Stupefication?

35 students in an introduction to sociology course, in which I’ve tried to cultivate an ethic of participation + a question to which they have prepared a written answer ahead of time = 35 students looking at me as if I am speaking Aramaic when I ask them to discuss their answers to said question in class.

I return to my office after to read the written responses, which are very well-done and thoughtful.

What is the source of the gap between these two things? Is it simply not worth the effort to speak in class if that is not specifically rewarded? Or are students paralyzed by the fear of looking “stupid” or “know-it-all” in class? Or something else I can’t see?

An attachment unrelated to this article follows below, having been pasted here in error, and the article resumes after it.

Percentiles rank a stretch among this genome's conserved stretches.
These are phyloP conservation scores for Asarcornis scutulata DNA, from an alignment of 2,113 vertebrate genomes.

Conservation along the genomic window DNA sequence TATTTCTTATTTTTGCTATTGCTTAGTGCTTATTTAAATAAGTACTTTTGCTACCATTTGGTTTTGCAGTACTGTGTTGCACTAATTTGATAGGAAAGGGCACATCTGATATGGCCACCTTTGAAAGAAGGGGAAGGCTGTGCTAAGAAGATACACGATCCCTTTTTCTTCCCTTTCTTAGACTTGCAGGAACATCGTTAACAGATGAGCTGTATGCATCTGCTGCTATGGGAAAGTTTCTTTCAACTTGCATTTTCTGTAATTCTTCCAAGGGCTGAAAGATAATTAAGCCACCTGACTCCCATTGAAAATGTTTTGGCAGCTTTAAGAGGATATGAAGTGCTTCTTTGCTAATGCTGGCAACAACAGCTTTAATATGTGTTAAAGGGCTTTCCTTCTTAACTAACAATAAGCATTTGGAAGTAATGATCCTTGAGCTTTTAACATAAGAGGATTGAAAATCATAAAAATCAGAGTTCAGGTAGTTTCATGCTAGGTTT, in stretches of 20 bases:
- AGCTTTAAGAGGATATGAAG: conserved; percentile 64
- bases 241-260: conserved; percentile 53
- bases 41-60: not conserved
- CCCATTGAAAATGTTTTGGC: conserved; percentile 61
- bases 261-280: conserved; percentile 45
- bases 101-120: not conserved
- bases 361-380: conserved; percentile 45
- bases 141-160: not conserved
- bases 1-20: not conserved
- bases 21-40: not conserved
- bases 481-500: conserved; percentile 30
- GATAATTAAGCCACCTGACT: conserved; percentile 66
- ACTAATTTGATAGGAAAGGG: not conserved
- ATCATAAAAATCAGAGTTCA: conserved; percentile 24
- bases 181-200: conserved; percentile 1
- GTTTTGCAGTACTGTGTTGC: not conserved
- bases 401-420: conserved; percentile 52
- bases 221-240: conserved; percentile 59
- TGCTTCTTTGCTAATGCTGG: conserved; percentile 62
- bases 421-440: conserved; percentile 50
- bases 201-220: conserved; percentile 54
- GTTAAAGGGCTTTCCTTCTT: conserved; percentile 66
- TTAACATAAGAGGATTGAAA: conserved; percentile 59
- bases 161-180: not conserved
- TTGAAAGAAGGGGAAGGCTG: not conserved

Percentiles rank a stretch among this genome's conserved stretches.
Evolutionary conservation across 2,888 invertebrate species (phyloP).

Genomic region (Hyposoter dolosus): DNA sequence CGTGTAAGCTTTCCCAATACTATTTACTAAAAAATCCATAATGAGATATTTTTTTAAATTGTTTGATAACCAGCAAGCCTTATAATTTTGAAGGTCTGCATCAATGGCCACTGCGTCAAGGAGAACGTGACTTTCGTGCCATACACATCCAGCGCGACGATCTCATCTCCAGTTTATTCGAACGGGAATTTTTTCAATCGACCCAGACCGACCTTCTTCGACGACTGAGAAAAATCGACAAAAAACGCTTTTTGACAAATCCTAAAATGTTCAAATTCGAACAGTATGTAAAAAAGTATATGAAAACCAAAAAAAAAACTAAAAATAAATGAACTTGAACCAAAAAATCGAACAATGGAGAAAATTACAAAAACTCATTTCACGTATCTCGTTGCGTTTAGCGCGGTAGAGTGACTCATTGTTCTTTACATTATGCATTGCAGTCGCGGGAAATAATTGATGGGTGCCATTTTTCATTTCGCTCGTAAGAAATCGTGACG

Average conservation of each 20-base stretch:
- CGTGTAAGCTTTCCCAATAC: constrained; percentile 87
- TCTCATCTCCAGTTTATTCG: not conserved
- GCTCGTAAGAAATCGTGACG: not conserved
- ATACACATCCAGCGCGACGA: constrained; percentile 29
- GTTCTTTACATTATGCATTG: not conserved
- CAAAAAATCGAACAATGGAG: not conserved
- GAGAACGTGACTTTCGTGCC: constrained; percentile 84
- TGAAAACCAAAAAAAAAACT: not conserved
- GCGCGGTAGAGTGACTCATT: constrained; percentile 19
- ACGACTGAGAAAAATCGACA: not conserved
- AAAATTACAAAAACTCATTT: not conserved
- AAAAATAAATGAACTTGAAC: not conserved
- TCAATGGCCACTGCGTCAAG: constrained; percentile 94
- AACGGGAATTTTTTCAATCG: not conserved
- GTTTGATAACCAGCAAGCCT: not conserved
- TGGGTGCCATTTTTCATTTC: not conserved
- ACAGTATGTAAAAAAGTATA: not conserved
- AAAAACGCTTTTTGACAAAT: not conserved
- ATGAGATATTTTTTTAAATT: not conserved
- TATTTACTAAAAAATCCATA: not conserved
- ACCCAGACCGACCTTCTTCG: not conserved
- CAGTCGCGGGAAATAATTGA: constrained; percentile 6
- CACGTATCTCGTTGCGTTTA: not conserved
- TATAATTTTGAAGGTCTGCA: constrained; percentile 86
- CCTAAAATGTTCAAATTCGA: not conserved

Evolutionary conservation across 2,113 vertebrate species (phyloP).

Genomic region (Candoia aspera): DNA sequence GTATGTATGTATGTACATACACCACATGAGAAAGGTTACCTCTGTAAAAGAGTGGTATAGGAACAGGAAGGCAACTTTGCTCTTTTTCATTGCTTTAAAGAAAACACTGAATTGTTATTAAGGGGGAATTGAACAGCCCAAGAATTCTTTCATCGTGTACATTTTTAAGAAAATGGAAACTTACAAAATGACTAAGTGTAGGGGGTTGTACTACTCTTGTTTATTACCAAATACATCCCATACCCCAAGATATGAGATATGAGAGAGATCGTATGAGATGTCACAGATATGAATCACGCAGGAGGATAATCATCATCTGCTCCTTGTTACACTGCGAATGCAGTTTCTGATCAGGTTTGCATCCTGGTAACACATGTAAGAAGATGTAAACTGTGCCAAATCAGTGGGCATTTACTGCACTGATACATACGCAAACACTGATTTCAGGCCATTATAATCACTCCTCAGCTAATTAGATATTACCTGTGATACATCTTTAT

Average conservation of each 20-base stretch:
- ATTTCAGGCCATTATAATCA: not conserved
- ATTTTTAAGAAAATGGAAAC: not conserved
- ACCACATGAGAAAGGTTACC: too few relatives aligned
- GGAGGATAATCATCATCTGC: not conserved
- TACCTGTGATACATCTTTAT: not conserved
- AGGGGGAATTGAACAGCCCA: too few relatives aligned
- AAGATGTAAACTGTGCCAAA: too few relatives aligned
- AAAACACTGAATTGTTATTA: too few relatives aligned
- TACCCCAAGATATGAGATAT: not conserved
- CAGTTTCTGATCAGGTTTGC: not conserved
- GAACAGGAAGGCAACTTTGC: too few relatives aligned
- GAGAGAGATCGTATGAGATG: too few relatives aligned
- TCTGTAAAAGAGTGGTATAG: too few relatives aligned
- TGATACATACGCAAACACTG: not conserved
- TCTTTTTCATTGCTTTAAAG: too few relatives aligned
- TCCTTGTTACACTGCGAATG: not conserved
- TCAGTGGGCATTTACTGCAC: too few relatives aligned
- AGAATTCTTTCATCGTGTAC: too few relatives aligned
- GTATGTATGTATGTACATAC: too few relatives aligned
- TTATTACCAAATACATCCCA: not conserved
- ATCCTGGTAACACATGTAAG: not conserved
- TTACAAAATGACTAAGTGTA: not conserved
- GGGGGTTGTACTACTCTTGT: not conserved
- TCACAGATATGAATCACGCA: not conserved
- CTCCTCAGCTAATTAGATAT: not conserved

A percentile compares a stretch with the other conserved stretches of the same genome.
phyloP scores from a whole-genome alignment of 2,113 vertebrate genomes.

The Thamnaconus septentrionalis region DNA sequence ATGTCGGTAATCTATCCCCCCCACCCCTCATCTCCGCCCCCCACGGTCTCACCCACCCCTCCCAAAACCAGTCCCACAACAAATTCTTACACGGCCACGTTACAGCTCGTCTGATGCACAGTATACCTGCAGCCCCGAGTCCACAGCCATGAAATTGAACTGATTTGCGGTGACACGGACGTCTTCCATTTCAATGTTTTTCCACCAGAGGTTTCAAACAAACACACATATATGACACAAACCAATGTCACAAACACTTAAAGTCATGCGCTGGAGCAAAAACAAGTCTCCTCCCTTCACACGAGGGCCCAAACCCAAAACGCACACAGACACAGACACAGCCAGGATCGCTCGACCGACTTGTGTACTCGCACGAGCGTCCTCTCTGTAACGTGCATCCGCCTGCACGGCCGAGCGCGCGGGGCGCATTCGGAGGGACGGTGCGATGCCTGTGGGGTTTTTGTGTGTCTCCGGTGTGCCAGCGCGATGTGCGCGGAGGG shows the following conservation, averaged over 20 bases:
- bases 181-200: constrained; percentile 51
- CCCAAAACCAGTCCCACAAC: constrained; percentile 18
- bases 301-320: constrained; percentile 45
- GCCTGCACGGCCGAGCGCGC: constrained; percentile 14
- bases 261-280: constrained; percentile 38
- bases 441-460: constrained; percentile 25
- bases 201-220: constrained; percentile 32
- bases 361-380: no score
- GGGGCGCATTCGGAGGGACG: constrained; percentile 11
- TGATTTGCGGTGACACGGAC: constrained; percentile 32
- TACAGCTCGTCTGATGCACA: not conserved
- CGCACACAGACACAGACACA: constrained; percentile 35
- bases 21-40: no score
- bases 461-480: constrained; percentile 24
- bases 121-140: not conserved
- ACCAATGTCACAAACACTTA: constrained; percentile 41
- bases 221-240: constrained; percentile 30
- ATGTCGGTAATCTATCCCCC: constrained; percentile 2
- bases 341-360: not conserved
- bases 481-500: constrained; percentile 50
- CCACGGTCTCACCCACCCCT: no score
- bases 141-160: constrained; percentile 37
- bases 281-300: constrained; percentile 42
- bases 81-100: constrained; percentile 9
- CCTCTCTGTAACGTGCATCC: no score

I certainly don’t want to come to the same conclusion that the novelist Vladimir Nabokov came to when he was observing the students he taught at Stanford: “The great fraternity of C-minus, backbone of the nation, steadily scribbling on.”

Can I get a witness?

Published by David Yamane

Sociologist at Wake Forest U, student of gun culture, tennis player, racket stringer (MRT), whisk(e)y drinker, bow-tie wearer, father, husband. Not necessarily in that order.

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